This article aimed to identify themes in the literature related to patient-healthcare provider beliefs, barriers to adherence, and interventions pertaining to cardiovascular disease risk reduction.
Twenty quantitative and qualitative primary research studies including 2 meta-analyses published between 1995 and 2008 were analyzed for themes and practice implications to synthesize existing research on cardiovascular disease risk reduction. Databases searched included EBSCO, CINAHL, MEDLINE, ScienceDirect, HealthSource, and PsychLit using the search terms patient- provider adherence, adherence and shared decision making, adherence and decision support, patient- provider goal setting, and cardiovascular disease risk reduction.
The emergent themes found in this literature review included (1) complex medication regimens; (2) risk perception, quality of life, and competing priorities; (3) motivation for change; (4) provider clinical inertia; and (5) goal setting, feedback, and reminders. Studies reporting the highest rates of adherence to cardiovascular disease risk reduction recommendations incorporated patient-provider goal setting and decision support, self-management techniques, and personalized printed communication.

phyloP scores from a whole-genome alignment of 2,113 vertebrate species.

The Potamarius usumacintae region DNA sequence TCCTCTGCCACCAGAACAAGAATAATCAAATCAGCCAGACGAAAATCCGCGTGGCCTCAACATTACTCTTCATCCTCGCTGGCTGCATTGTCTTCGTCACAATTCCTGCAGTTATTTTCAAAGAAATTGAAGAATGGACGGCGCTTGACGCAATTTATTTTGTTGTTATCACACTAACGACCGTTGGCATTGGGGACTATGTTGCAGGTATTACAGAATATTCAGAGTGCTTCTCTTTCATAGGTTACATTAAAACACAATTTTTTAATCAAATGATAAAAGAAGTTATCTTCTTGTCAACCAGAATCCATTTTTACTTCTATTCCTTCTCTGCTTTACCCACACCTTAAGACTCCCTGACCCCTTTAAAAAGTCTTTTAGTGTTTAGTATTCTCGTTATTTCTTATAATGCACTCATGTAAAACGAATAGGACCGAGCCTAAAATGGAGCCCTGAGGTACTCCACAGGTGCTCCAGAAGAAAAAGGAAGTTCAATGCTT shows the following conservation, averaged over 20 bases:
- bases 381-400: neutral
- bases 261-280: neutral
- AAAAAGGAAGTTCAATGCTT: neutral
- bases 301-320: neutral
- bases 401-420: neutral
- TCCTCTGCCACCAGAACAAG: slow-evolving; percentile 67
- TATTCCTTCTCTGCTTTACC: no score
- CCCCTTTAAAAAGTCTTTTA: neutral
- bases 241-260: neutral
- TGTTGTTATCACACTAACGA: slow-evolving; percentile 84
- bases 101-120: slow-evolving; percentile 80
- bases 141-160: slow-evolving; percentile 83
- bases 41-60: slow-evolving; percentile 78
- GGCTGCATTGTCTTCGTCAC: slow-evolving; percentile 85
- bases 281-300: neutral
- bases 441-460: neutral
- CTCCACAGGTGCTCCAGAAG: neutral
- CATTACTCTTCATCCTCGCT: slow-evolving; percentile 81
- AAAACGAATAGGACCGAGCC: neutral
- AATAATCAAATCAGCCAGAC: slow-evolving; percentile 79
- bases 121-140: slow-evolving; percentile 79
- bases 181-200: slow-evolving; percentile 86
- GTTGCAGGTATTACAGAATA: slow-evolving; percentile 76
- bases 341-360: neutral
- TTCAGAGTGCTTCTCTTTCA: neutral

Goal setting in cardiovascular disease risk reduction is a relatively unexplored area and is an important component of shared decision making and adherence to cardiovascular disease health recommendations. The following review will address the 5 themes identified in more detail and provide a basis for improved clinical practice.
Shannon Munro Cohen, MSN, APRN, BC, FNP-C PhD candidate, Family Nurse Practitioner, University of Hawaii, Manoa.
Merle Kataoka-Yahiro, PhD Dissertation Committee Chair, University of Hawaii, Manoa.
Corresponding author Shannon Munro Cohen, MSN, APRN, BC, FNP-C, University of Hawaii at Manoa, Honolulu, HI 96822 (firstname.lastname@example.org).